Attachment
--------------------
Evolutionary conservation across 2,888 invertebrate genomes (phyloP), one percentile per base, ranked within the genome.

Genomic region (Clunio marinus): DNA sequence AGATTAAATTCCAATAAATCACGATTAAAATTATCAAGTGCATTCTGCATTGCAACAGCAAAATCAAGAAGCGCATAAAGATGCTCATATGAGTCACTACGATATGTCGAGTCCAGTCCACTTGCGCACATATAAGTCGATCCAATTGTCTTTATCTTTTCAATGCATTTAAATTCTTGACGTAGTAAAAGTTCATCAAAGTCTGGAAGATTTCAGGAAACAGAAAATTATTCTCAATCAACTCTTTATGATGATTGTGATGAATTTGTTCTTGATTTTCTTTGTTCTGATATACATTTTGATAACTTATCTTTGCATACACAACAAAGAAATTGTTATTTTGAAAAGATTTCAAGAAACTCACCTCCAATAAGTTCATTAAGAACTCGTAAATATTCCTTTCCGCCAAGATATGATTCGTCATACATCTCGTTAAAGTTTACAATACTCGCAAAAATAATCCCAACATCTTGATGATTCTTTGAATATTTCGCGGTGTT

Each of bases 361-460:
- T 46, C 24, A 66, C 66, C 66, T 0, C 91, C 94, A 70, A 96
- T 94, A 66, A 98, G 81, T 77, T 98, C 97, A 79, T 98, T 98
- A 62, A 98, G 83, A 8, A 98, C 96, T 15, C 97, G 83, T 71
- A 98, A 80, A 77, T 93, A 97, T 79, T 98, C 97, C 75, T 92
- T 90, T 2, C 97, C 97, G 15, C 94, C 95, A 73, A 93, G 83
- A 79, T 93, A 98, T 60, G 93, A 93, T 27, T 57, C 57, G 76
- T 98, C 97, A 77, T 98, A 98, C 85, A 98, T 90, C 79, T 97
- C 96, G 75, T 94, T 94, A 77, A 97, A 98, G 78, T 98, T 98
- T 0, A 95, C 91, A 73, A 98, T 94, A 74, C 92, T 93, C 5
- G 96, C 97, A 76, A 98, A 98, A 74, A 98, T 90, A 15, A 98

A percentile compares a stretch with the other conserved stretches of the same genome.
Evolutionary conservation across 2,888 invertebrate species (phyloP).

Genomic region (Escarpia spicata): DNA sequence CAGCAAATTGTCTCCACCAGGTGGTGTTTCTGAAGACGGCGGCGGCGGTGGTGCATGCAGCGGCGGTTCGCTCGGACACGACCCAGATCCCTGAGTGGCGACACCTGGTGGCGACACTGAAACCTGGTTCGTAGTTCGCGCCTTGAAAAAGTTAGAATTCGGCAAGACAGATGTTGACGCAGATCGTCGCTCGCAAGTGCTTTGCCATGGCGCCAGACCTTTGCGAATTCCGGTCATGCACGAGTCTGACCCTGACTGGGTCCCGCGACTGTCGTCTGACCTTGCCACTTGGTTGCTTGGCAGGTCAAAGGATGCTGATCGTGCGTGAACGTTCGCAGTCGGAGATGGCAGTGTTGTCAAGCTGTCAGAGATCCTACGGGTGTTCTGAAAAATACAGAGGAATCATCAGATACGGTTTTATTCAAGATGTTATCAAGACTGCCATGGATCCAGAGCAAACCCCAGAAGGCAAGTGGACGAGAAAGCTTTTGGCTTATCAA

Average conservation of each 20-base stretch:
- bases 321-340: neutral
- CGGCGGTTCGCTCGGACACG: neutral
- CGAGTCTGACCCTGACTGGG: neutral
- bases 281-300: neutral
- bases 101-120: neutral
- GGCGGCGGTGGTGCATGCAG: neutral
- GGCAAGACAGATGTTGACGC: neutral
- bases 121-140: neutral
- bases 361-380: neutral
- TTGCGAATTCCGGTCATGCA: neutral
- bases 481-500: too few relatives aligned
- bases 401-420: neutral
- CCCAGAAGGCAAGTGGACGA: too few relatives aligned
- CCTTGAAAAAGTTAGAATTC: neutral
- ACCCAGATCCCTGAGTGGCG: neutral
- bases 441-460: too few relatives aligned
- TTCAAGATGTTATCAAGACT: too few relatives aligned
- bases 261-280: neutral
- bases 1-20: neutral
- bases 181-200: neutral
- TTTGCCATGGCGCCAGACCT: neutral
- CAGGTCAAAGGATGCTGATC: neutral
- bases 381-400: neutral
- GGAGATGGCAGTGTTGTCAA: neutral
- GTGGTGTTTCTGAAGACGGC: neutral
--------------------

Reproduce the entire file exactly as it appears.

Evolutionary conservation across 2,888 invertebrate genomes (phyloP), one percentile per base, ranked within the genome.

Genomic region (Clunio marinus): DNA sequence AGATTAAATTCCAATAAATCACGATTAAAATTATCAAGTGCATTCTGCATTGCAACAGCAAAATCAAGAAGCGCATAAAGATGCTCATATGAGTCACTACGATATGTCGAGTCCAGTCCACTTGCGCACATATAAGTCGATCCAATTGTCTTTATCTTTTCAATGCATTTAAATTCTTGACGTAGTAAAAGTTCATCAAAGTCTGGAAGATTTCAGGAAACAGAAAATTATTCTCAATCAACTCTTTATGATGATTGTGATGAATTTGTTCTTGATTTTCTTTGTTCTGATATACATTTTGATAACTTATCTTTGCATACACAACAAAGAAATTGTTATTTTGAAAAGATTTCAAGAAACTCACCTCCAATAAGTTCATTAAGAACTCGTAAATATTCCTTTCCGCCAAGATATGATTCGTCATACATCTCGTTAAAGTTTACAATACTCGCAAAAATAATCCCAACATCTTGATGATTCTTTGAATATTTCGCGGTGTT

Each of bases 361-460:
- T 46, C 24, A 66, C 66, C 66, T 0, C 91, C 94, A 70, A 96
- T 94, A 66, A 98, G 81, T 77, T 98, C 97, A 79, T 98, T 98
- A 62, A 98, G 83, A 8, A 98, C 96, T 15, C 97, G 83, T 71
- A 98, A 80, A 77, T 93, A 97, T 79, T 98, C 97, C 75, T 92
- T 90, T 2, C 97, C 97, G 15, C 94, C 95, A 73, A 93, G 83
- A 79, T 93, A 98, T 60, G 93, A 93, T 27, T 57, C 57, G 76
- T 98, C 97, A 77, T 98, A 98, C 85, A 98, T 90, C 79, T 97
- C 96, G 75, T 94, T 94, A 77, A 97, A 98, G 78, T 98, T 98
- T 0, A 95, C 91, A 73, A 98, T 94, A 74, C 92, T 93, C 5
- G 96, C 97, A 76, A 98, A 98, A 74, A 98, T 90, A 15, A 98

A percentile compares a stretch with the other conserved stretches of the same genome.
Evolutionary conservation across 2,888 invertebrate species (phyloP).

Genomic region (Escarpia spicata): DNA sequence CAGCAAATTGTCTCCACCAGGTGGTGTTTCTGAAGACGGCGGCGGCGGTGGTGCATGCAGCGGCGGTTCGCTCGGACACGACCCAGATCCCTGAGTGGCGACACCTGGTGGCGACACTGAAACCTGGTTCGTAGTTCGCGCCTTGAAAAAGTTAGAATTCGGCAAGACAGATGTTGACGCAGATCGTCGCTCGCAAGTGCTTTGCCATGGCGCCAGACCTTTGCGAATTCCGGTCATGCACGAGTCTGACCCTGACTGGGTCCCGCGACTGTCGTCTGACCTTGCCACTTGGTTGCTTGGCAGGTCAAAGGATGCTGATCGTGCGTGAACGTTCGCAGTCGGAGATGGCAGTGTTGTCAAGCTGTCAGAGATCCTACGGGTGTTCTGAAAAATACAGAGGAATCATCAGATACGGTTTTATTCAAGATGTTATCAAGACTGCCATGGATCCAGAGCAAACCCCAGAAGGCAAGTGGACGAGAAAGCTTTTGGCTTATCAA

Average conservation of each 20-base stretch:
- bases 321-340: neutral
- CGGCGGTTCGCTCGGACACG: neutral
- CGAGTCTGACCCTGACTGGG: neutral
- bases 281-300: neutral
- bases 101-120: neutral
- GGCGGCGGTGGTGCATGCAG: neutral
- GGCAAGACAGATGTTGACGC: neutral
- bases 121-140: neutral
- bases 361-380: neutral
- TTGCGAATTCCGGTCATGCA: neutral
- bases 481-500: too few relatives aligned
- bases 401-420: neutral
- CCCAGAAGGCAAGTGGACGA: too few relatives aligned
- CCTTGAAAAAGTTAGAATTC: neutral
- ACCCAGATCCCTGAGTGGCG: neutral
- bases 441-460: too few relatives aligned
- TTCAAGATGTTATCAAGACT: too few relatives aligned
- bases 261-280: neutral
- bases 1-20: neutral
- bases 181-200: neutral
- TTTGCCATGGCGCCAGACCT: neutral
- CAGGTCAAAGGATGCTGATC: neutral
- bases 381-400: neutral
- GGAGATGGCAGTGTTGTCAA: neutral
- GTGGTGTTTCTGAAGACGGC: neutral